Three major hurricanes made historic landfalls in the United States in 2017. Hurricanes Harvey and Irma marked the first time two Atlantic Category 4 hurricanes hit the continental United States during the same season, and Hurricane Maria was the first Category 4 hurricane to make landfall on the main island of Puerto Rico in 85 years.[5] See figure 1 for a timeline of these events.

Figure 1: Timeline and Category Levels of 2017 Major Hurricanes

Figure described in preceding paragraph. For additional information about this figure, refer to contacts listed at http://www.gao.gov/products/GAO-18-335
Note: According to agency officials, contracting activity in response to the three hurricanes also occurred outside of the areas with major disaster declarations listed in the figure, such as in areas where the Federal Emergency Management Agency made emergency declarations.

Overview of Federal Disaster Response and Recovery

When hurricanes hit, state and local entities are typically responsible for disaster response efforts, but the Robert T. Stafford Disaster Relief and Emergency Assistance Act (Stafford Act) establishes a process by which a state may request a presidential disaster declaration to obtain federal assistance.[6] According to the Department of Homeland Security’s (DHS) National Response Framework—a guide to how the federal government, states and localities, and other public and private sector institutions should respond to disasters and emergencies—the Secretary of Homeland Security is responsible for ensuring that overall federal preparedness actions are coordinated to prevent gaps in the federal government’s efforts to respond to all hazards, including hurricanes.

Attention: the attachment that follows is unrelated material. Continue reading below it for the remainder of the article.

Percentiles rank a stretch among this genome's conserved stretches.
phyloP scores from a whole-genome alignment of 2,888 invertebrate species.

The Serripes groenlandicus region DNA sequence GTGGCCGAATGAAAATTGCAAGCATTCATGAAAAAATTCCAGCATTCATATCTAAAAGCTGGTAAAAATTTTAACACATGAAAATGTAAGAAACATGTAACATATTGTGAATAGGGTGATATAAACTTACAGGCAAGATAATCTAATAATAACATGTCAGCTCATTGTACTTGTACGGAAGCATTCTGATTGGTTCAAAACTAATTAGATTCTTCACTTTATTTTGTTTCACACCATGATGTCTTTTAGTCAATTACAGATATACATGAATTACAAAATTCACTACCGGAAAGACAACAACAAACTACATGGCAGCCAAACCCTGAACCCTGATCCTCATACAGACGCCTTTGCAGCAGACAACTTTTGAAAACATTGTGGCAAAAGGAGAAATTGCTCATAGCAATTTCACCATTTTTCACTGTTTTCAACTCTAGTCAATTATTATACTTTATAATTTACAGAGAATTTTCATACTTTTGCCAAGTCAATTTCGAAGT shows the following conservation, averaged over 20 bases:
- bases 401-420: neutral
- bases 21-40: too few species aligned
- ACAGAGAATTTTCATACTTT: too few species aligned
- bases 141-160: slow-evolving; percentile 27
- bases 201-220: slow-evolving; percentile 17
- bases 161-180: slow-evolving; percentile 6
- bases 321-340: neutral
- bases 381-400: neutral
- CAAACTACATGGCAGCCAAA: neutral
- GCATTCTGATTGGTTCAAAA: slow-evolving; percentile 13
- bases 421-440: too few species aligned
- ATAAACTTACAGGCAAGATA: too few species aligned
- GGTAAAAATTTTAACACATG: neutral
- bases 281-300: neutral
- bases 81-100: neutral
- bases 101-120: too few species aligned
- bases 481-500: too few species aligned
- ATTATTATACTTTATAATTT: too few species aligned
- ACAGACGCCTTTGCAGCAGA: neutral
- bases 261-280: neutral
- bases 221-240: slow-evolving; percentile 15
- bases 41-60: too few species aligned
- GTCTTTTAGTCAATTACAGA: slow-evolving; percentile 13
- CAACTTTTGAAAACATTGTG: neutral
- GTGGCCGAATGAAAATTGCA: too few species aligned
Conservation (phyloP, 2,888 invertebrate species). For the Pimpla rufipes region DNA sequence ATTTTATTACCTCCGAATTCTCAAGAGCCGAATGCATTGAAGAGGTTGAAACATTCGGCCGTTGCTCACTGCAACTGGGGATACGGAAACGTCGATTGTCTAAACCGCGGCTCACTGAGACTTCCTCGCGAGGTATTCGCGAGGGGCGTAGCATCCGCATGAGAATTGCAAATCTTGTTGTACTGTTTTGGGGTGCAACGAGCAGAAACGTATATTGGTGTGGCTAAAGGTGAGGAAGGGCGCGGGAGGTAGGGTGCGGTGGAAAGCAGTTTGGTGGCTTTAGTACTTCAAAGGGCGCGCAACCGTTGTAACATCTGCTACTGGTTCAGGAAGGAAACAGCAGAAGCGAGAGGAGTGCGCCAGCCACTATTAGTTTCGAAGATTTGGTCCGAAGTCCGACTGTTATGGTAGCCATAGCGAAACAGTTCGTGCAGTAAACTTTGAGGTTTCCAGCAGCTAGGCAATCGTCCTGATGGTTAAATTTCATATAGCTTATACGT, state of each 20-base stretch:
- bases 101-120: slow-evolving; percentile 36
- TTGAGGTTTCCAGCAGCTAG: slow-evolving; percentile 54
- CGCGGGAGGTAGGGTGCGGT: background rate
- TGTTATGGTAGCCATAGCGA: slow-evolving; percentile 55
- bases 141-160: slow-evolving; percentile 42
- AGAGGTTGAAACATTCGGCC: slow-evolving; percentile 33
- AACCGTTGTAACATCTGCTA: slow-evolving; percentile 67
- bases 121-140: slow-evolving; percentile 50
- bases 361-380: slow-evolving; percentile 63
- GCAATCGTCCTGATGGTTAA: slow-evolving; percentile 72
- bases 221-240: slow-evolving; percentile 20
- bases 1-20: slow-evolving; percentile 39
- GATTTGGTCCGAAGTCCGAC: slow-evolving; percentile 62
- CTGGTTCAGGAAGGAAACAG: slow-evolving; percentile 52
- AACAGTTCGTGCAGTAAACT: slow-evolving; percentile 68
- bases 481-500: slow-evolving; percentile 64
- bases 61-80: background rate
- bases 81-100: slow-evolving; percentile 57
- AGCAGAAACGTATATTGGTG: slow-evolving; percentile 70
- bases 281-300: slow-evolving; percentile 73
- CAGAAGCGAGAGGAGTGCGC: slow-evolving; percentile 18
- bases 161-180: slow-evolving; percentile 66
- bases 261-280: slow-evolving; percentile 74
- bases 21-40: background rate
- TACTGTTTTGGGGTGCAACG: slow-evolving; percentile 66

The National Response Framework identifies 14 emergency support functions that serve as the federal government’s primary coordinating structure for building, sustaining, and delivering disaster response efforts across more than 30 federal agencies. Each function defines specific functional areas—such as communication, transportation, and energy—and designates a federal department or agency as the coordinating agency. For example, provision of assets and services related to public works and engineering, such as temporary roofing or power, are coordinated by the Corps, a component of the Department of Defense (DOD). The framework also designates FEMA, a component of DHS, to lead the coordination of the federal disaster response efforts across 30 federal agencies.

FEMA coordinates disaster response efforts through mission assignments—work orders it issues that direct another federal agency to utilize its authorities and the resources granted to it under federal law. Mission assignments are authorized by the Stafford Act and might consist of federal operations support or direct federal assistance.

  • Federal operations support includes technical, operational, and logistical support to another federal agency in anticipation of, or in response to, a presidential declaration.
  • Direct federal assistance includes the provision of goods and services, such as medical services and temporary power equipment, to affected state and local jurisdictions, following a presidential declaration and upon request from a state, local, tribal or territorial government for federal assistance. This assistance can come in the form of federal contracts.